Now, nine months after taking over Real Madrid, Mourinho faces his most pressure-packed test yet: to return the most decorated club of all time to its past glory, not just in Spain (where archrival Barcelona has won four of the last six La Liga titles) but also in Europe (where Real Madrid has not advanced to the Champions League quarterfinals since 2004). "Real Madrid wants to be again the best—of the present and of the future," says Mourinho. "That's my challenge." If he can burnish his own résumé in the process, so much the better—no coach has won European crowns with three different teams. Real meets Lyon at Madrid's Bernabéu Stadium on March 16 in the second leg of their home-and-home round of 16 series; the teams tied 1--1 at Lyon on Feb. 22.

As Mourinho has risen to the summit, he has expanded his horizons, analyzing the management styles at Microsoft and Apple, reading Colin Powell's autobiography and Phil Jackson's books, studying John Wooden's Pyramid of Success. He wants to come to the U.S., both to observe NFL coaching staffs and, eventually, to manage the U.S. national team or an MLS club. "A football coach who only understands football is not a great coach," says Mourinho. "We have to be good in other things. I never forget: My players are men. Men with different personalities, different cultures. To deal with this is very important in building a team. I think I have, maybe, a gift."

Mourinho can't help himself. He is by turns smart, vain, funny, needy, tough and as thin-skinned as a pinot grape. But who's to argue with him? He has a gift. No coach today compares. Phil Jackson may have won 11 NBA titles, but he always had the best players. Mourinho conquered the Champions League with Porto and Inter Milan, teams with nowhere near the talent and payrolls of their top rivals. Joe Torre and Mike Krzyzewski may have reached the pinnacle four times, but they did not have to connect with their players in five languages. Mourinho speaks Portuguese, English, French, Italian and Spanish, fluently. Bill Belichick owns three Super Bowl rings as a head coach, but even he can't match Mourinho's most remarkable record: He has gone nine years without losing a league game at home, 148 matches with four different teams.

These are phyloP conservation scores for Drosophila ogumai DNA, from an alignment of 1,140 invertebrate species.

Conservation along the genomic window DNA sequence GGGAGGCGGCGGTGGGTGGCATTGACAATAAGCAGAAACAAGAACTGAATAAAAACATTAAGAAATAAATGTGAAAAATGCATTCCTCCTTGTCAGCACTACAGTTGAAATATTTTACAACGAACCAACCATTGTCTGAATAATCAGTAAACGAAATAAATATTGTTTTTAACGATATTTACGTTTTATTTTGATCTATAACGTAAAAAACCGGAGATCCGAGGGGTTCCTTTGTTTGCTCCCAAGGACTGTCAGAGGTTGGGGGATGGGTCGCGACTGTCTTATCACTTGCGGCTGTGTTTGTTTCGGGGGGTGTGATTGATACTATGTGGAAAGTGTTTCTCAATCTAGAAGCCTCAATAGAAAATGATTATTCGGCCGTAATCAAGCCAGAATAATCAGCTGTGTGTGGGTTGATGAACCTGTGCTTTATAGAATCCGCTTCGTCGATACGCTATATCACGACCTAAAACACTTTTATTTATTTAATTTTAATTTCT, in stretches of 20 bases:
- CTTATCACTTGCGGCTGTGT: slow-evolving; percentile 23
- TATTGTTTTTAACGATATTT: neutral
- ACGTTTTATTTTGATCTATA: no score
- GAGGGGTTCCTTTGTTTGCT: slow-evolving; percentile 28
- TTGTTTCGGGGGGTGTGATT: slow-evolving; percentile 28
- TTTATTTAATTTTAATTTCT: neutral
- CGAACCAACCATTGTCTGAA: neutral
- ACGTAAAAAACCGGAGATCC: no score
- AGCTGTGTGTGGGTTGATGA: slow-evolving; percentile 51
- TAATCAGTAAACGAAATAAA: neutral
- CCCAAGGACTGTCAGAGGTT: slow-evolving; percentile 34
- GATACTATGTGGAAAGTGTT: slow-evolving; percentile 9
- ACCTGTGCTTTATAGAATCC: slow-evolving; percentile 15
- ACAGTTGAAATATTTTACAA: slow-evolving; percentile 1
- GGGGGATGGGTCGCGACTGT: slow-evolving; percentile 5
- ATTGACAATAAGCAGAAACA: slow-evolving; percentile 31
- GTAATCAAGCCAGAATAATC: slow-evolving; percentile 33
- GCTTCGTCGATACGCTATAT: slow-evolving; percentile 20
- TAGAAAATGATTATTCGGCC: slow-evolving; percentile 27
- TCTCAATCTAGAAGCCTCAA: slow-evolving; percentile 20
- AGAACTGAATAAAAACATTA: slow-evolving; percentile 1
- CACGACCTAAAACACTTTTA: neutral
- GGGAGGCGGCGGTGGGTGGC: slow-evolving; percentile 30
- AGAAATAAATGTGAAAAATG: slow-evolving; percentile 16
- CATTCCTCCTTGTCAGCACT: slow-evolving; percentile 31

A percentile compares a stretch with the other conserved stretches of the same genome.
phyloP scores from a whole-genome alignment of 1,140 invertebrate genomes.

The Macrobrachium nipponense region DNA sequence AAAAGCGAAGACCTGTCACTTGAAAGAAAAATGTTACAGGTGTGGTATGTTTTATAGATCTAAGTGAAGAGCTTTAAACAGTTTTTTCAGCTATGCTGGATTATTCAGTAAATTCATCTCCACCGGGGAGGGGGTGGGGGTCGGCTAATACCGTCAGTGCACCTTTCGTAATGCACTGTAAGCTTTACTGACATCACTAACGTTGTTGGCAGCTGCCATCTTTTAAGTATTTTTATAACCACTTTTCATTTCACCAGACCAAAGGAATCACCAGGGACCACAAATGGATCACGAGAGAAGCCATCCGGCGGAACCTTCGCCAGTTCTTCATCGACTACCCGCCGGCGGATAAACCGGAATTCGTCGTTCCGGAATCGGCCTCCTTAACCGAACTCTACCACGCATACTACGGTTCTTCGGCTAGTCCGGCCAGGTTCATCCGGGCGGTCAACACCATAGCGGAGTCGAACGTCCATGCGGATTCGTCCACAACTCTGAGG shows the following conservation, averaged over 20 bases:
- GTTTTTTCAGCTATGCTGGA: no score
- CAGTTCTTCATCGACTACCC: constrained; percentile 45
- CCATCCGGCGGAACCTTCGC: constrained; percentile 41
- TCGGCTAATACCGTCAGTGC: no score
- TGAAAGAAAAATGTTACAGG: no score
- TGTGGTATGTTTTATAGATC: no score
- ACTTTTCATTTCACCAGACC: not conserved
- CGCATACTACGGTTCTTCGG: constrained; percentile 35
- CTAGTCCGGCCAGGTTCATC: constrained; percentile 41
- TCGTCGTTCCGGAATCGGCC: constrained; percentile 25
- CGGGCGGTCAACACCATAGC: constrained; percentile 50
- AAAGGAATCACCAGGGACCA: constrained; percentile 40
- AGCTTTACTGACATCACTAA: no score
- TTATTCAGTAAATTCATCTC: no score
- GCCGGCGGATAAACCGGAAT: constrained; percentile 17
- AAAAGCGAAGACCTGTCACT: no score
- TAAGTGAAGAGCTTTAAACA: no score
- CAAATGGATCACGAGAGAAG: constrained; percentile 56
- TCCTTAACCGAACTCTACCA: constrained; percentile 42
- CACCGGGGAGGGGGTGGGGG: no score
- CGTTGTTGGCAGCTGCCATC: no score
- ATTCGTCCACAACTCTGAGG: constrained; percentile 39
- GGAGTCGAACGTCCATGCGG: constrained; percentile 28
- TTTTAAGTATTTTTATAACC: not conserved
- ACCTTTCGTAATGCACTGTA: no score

Nor do any American coaches face the crushing weekly pressure of European soccer, the only game that matters on the Continent. In the political tinderbox of Real Madrid, where a single defeat can spark a crisis, Mourinho might not even survive the season. But there is a reason his $12 million annual salary is the highest of any coach on the planet. He's the best in the world.

Milan, May 2010. The news is out. Mourinho is leaving Inter Milan for Real Madrid. Outside the Bernebéu after the Champions League final, an Italian TV camera captures Mourinho ducking into a luxury sedan. The car advances, then abruptly stops. Mourinho emerges from behind the smoked-glass windows and walks 20 yards to Inter defender Marco Materazzi, the hardman best known for absorbing Zinédine Zidane's head butt in the 2006 World Cup final. Mourinho and Materazzi embrace for five, 10, 20 seconds. Both men's shoulders are heaving. Two of the toughest men in soccer are sobbing like Dick Vermeil.